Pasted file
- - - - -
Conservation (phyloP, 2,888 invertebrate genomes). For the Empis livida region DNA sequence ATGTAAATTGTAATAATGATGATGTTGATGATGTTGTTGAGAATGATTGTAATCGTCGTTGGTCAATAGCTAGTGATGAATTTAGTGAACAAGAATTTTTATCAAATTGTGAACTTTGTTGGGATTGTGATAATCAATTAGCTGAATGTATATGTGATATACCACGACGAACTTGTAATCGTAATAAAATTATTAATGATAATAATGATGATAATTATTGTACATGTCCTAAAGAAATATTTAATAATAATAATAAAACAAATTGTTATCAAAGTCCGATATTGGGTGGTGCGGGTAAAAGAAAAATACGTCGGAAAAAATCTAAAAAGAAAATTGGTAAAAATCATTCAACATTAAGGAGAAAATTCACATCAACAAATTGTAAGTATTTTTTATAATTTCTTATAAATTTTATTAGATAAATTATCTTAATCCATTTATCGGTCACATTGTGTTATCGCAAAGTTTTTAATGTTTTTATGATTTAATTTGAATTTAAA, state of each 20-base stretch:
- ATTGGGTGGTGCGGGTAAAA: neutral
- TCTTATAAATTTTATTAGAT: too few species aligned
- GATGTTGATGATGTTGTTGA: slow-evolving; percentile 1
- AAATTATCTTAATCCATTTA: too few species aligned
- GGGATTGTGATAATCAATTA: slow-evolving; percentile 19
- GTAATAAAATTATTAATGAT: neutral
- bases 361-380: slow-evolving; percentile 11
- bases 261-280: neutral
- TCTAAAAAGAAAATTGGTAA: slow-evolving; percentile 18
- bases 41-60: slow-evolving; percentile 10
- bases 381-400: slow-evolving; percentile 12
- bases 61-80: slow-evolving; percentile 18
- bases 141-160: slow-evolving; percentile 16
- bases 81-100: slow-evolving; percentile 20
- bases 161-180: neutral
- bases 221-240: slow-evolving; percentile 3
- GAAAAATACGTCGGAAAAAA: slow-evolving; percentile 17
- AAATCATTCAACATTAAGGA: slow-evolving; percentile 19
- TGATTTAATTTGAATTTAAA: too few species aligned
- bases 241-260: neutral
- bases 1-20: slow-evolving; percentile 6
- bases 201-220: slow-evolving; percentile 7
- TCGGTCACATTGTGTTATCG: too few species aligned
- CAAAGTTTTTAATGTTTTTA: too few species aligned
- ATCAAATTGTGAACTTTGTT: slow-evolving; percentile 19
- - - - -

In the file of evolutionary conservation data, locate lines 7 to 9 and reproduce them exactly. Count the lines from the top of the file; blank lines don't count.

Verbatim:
- GTAATAAAATTATTAATGAT: neutral
- bases 361-380: slow-evolving; percentile 11
- bases 261-280: neutral